Posted on September 26, 2019 by Ilias Kiritsis

The Russian-flagged Fishing Trawler, BUKHTA NAEZDNIK caught on fire and capsized on September the 25th while docked at the Norwegian port of Breivika, located in the Tromso region.

The blaze began while the vessel was undergoing welding works. According to initial reports, a random spark managed to set the fishing nets alight, and proceeded to rapidly spread across the vessel.

At the time of the fire, the trawler was equipped with an ammonia tank and was carrying about 200,000 litres of diesel oil.

As a result, local authorities at the Norwegian port had to evacuate the surrounding areas due to an increased risk of an explosion. In total, approximately 100 people had to be evacuated from the area.

"The fire is near the (ammonia) tank, but it hasn't exploded. We believe that the valves have worked properly and that much has gone out of the tank. We don't, therefore, think that there is a great danger of explosion right now, but we keep the tank cool all the time,” said Oeystein Solstad, head of the region’s Fire & Rescue Department in a statement to the press.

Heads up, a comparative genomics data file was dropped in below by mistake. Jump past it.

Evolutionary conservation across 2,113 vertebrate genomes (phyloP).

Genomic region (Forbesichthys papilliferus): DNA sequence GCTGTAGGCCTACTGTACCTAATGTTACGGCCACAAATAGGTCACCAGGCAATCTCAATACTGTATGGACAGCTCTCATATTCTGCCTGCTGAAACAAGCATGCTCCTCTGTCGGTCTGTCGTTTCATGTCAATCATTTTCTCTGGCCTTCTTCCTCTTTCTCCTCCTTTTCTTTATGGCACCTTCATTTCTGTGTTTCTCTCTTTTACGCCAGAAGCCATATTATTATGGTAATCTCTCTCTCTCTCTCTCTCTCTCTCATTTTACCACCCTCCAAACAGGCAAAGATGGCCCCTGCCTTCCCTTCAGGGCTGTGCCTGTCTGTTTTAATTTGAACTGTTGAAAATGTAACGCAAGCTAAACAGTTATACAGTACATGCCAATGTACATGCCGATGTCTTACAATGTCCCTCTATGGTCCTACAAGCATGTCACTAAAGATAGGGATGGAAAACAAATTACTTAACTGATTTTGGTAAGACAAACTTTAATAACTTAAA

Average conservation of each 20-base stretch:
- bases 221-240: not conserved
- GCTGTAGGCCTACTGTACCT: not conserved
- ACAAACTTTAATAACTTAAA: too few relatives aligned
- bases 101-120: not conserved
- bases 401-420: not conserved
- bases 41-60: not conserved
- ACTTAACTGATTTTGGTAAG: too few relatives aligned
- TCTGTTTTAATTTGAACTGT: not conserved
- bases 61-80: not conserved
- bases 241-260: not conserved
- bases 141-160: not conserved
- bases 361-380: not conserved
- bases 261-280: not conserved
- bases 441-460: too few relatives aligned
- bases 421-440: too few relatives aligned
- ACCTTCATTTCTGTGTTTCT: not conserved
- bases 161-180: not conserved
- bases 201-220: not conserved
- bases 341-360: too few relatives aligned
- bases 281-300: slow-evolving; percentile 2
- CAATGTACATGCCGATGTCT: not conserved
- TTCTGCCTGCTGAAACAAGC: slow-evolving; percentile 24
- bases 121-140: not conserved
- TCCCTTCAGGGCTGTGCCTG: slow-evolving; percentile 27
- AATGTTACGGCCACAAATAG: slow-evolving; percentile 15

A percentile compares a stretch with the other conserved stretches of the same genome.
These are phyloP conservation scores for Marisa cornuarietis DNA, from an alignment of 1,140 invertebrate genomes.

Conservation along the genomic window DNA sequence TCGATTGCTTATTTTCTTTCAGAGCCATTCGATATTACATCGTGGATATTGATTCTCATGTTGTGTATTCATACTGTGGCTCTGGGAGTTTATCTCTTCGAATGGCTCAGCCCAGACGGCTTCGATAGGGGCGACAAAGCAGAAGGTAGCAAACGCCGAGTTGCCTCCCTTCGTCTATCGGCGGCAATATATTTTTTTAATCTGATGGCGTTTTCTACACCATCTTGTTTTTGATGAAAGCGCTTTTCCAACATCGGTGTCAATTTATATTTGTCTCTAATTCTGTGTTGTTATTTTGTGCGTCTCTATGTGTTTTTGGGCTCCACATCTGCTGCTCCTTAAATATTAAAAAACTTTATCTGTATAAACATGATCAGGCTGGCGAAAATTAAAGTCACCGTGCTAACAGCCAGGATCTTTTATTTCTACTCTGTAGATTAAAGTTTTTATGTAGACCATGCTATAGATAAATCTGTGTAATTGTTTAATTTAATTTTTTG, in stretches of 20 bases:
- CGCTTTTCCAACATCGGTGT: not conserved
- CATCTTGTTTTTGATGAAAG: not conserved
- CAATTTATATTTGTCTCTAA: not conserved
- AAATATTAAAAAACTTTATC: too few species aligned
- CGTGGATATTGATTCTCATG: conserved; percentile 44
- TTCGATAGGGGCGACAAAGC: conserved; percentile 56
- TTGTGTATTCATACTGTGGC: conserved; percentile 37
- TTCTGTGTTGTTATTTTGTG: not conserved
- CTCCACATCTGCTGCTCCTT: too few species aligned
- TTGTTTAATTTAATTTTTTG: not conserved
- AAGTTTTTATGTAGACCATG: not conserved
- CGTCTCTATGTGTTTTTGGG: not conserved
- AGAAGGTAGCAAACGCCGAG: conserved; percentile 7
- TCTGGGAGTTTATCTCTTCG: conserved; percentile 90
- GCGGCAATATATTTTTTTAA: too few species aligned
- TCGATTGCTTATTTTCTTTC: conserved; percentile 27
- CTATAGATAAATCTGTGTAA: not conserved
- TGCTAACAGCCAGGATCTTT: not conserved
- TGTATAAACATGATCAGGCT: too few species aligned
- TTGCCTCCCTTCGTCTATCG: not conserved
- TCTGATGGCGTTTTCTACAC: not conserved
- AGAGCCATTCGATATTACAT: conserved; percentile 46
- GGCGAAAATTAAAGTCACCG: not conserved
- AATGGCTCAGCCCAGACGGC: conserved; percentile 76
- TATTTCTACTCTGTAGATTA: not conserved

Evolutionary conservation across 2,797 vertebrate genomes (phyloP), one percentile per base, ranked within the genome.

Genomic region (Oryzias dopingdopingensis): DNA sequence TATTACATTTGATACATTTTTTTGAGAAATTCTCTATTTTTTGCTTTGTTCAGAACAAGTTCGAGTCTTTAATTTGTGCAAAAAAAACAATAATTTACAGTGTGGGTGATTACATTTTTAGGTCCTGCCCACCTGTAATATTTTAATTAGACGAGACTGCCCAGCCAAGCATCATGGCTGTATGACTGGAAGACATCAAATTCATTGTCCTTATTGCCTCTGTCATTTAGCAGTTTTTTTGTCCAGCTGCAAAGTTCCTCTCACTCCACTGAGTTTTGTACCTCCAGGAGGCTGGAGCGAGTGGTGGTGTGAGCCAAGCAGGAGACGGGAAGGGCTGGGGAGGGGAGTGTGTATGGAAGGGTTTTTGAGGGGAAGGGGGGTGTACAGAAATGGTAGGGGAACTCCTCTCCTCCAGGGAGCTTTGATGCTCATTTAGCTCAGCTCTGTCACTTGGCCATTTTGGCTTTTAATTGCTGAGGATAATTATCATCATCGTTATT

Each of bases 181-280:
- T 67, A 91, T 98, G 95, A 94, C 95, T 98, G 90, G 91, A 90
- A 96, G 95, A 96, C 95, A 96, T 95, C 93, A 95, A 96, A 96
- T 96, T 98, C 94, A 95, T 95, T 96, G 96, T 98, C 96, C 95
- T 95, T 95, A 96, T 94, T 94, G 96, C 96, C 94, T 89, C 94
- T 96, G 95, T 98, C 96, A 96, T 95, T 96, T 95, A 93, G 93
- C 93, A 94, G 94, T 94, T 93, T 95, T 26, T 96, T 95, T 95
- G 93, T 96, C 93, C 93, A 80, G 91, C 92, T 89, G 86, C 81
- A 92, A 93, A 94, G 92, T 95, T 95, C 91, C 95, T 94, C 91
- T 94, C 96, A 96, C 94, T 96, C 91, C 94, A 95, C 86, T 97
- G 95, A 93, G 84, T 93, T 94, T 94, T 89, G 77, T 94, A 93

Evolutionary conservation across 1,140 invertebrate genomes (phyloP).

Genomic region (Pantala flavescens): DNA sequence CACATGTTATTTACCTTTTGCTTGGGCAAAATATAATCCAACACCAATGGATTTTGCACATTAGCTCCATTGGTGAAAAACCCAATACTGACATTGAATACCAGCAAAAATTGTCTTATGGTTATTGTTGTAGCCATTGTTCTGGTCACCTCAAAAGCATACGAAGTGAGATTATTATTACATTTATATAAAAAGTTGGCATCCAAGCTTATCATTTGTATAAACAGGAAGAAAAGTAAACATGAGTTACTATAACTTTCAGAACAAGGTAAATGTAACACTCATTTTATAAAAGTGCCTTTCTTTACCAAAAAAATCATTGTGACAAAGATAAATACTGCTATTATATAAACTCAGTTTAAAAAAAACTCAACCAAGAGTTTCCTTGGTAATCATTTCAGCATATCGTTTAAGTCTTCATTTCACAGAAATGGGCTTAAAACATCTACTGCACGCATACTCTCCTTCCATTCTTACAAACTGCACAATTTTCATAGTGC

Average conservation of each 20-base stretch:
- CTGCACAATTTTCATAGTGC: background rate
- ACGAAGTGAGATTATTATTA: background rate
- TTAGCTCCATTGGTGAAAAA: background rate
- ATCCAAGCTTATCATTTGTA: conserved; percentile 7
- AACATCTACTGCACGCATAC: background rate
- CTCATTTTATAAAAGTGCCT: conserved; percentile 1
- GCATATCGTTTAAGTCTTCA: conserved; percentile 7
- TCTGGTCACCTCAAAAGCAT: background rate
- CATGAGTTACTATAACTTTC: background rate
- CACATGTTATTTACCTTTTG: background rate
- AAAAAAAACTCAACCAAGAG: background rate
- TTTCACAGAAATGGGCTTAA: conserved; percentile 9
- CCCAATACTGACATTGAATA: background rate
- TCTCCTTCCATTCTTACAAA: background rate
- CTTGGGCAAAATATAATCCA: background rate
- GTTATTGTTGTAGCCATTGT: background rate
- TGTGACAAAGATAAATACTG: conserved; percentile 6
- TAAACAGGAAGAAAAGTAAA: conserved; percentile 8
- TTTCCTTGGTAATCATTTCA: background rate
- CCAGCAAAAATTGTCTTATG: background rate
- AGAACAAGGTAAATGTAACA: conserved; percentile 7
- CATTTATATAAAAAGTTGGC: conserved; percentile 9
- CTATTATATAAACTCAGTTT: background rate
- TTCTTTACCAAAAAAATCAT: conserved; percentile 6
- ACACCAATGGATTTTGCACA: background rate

Some 27 of the 29 crew members aboard the Trawler had to be hospitalized due to smoke inhalation as a result of the fire, but apparently their condition is non-threatening.

By Thursday morning the vessel began listing dangerously, while also being covered in a thick cloud of smoke.

The firemen had to retreat from the vessel due to safety reasons, but a fireboat with a water cannon arrived at the scene in order to aid with the firefighting efforts.

Local police had to ask the residents of North Tromso to close their doors and windows due to the smoke and toxic gases emanating from the burning vessel.

Furthermore, several schools, hospitals & bus services had to be shut down as a safety precaution.

By 9:00 am on Thursday morning, the vessel had fully capsized. According to reports, the vessel’s starboard side is still above water, and smoke continues to emerge from the burning vessel.









Posted in Safety , Fire , Accident , Norway , Europe , Capsizing

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